Bank of New York Mellon Corp. said Tuesday that its first-quarter profit dropped an unexpectedly steep 57 percent and that it was slashing its dividend in hopes of repaying a government investment.
Its shares dove 14 percent in morning trading.
The New York-based bank cut its dividend to nine cents a share from 24 cents — a move that will save $700 million a year. BNY Mellon said it plans to use some of the capital it saves from the dividend cut, with permission from regulators, to pay back a $3 billion investment from the government.
BNY Mellon was among an initial group of banks to receive aid from the government late last year as part of a $700 billion financial bailout plan. Several of them, including Goldman Sachs Group Inc. and JPMorgan Chase & Co., have expressed a desire to return the funds as soon as possible.
During a conference call with investors, BNY Mellon Chairman and Chief Executive Robert Kelly said repaying the money would send “a strong message” to its clients around the world and to taxpayers that the bank is in a position of strength. Repaying the funds would also ensure that it is able to attract talented employees, he said.
Banks that have received federal bailout funds have become subject to greater government scrutiny and limits on executive pay.
The report from BNY Mellon also underscored the trouble still pervading the financial sector.
Several big banks, including Goldman Sachs, JPMorgan Chase and Bank of America Corp., have recently reported profits that have exceeded analysts’ expectations. But many have attributed the recent improvement in results to a spike in mortgage banking and trading activity — trends that aren’t expected to last. And credit losses keep rising as consumers and businesses struggle to pay off their debt.
BNY Mellon is a commercial bank which largely caters to institutions, corporations and wealthy individuals.
While its business differs from that of its retail bank counterparts, it is not immune to market challenges. Investment losses and goodwill write-downs cut into its earnings by 21 cents per share. And declining interest rates, lower market values and a drop in client volumes sent revenue down 22 percent.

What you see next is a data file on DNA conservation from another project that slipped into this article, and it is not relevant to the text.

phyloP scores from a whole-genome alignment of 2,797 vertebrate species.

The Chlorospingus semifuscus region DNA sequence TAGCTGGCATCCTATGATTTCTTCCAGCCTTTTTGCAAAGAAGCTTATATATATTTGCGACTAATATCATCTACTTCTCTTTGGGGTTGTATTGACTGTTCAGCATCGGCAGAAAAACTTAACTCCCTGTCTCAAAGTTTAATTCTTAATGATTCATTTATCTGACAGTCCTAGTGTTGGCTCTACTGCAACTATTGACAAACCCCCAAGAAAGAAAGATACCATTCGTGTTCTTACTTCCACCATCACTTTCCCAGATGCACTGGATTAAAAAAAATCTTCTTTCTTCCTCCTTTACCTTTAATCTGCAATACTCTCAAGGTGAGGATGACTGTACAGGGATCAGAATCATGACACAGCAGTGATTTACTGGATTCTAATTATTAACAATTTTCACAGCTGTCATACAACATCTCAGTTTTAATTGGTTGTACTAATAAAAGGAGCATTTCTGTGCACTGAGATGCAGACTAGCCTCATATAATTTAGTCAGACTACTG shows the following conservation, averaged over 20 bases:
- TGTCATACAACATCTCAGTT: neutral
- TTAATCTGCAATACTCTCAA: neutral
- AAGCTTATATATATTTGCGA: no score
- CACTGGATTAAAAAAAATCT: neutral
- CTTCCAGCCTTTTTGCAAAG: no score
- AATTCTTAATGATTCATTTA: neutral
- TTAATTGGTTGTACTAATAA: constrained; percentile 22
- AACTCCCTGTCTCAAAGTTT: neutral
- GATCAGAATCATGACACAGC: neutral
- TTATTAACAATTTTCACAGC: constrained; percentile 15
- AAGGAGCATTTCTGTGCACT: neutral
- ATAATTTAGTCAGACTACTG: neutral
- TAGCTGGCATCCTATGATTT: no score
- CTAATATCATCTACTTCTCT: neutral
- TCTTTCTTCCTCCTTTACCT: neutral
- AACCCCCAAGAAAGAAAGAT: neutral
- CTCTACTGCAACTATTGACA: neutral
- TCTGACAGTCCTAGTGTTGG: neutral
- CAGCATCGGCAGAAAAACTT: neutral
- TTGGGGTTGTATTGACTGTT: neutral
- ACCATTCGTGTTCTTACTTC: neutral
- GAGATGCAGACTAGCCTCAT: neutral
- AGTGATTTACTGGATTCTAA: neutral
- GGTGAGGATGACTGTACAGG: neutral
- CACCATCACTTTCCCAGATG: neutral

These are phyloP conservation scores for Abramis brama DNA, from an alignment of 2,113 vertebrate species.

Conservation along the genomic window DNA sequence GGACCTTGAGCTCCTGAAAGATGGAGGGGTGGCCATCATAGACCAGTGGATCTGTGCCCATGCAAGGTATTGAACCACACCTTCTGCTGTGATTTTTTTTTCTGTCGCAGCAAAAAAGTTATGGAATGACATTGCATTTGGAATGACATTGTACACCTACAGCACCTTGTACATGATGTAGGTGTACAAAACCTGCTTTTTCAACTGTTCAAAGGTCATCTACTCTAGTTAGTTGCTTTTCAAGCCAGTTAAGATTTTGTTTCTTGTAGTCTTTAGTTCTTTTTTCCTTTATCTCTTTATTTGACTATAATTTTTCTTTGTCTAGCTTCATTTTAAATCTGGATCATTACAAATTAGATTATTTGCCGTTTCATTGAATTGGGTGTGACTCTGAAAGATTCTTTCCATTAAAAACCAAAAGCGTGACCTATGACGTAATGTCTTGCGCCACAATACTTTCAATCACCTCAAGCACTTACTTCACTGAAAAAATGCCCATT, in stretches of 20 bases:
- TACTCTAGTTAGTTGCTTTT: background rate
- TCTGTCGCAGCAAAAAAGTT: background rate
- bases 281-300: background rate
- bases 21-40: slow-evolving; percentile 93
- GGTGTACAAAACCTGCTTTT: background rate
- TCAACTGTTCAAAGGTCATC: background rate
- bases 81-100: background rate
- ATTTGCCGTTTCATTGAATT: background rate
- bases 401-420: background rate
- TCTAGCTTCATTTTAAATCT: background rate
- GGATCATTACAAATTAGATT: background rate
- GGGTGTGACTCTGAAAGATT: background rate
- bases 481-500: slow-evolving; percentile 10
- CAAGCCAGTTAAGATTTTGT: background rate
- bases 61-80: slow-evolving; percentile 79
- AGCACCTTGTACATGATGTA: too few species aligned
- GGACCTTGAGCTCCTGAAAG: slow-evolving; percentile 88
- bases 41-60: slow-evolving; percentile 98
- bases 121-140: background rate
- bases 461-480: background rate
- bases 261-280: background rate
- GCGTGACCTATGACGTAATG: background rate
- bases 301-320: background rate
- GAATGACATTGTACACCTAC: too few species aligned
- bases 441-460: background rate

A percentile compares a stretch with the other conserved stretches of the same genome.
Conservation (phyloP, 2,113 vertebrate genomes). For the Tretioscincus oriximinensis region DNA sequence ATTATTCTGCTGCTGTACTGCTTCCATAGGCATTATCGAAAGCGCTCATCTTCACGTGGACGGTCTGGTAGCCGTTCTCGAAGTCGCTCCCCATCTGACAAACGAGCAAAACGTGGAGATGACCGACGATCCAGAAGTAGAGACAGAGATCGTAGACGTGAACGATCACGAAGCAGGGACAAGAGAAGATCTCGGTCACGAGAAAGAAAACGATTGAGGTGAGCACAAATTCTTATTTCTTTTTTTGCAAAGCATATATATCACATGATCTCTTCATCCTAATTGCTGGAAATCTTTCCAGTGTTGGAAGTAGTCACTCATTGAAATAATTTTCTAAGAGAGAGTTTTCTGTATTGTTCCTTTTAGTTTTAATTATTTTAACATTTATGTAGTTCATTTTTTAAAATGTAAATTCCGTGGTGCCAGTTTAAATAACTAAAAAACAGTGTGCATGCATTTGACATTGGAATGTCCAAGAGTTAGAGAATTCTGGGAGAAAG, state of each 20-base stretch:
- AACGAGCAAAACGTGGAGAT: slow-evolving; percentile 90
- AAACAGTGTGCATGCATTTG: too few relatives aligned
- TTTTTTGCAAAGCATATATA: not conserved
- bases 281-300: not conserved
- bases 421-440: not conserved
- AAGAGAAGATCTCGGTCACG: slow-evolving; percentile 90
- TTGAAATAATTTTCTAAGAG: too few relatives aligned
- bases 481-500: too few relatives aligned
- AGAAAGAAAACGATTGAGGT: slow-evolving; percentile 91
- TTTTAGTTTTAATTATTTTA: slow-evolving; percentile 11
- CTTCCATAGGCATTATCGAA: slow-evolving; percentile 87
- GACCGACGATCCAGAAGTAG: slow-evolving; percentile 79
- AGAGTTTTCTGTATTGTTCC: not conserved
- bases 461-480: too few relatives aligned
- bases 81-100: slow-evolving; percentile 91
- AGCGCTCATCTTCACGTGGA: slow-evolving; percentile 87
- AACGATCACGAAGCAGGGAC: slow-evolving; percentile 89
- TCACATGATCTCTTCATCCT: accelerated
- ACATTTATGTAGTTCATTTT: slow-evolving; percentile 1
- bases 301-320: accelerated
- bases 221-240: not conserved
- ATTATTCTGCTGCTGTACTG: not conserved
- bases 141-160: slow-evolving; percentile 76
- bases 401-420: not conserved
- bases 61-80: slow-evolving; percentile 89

But Kelly said he has seen encouraging signs of improvement, including positive inflows in equity products and strong money markets activity.
“It feels like we’re at, or close to, the bottom,” he said during a call with analysts and reporters.
Still, he was quick to note that problems still exist.
“We’re not saying that for the industry that loan losses have peaked,” he said. “Clearly, we’re going to see unemployment rates in this country rise for some time yet.”
After paying preferred dividends, BNY Mellon earned $322 million, or 28 cents per share, for the January-March period. That’s less than half the $746 million, or 65 cents per share, it earned a year ago.
Income from continuing operations excluding merger and integration costs, restructuring charges, investment write-downs and other nonrecurring items, was $676 million, or 59 cents per share.
Wall Street analysts had been expecting earnings of 63 cents per share. Analysts typically exclude one-time items from their estimates.
Shares dropped $3.97, or 14.2 percent, to $24.06 in morning trading after dropping as low as $23.85 earlier.
Losses on the bank’s securities portfolio totaled $295 million, up from $73 million in the first quarter of last year, but down significantly from a loss of $1.24 billion in the fourth quarter.
Total revenue was $2.93 billion, down from $3.75 billion a year ago. Analysts had forecast revenue of $3.66 billion.
Net interest revenue, or the amount earned on loans and deposits, totaled $792 million, up slightly from $767 million in the first quarter of last year.
Fee and other revenue fell 28 percent to $2.14 billion, reflecting declines in securities servicing and asset and wealth management fees. This was partly offset by a 19 percent increase in foreign exchange and other trading revenue.
Total assets under management were $881 billion at the end of the quarter, down 20 percent from a year ago.
Copyright 2009 The Associated Press.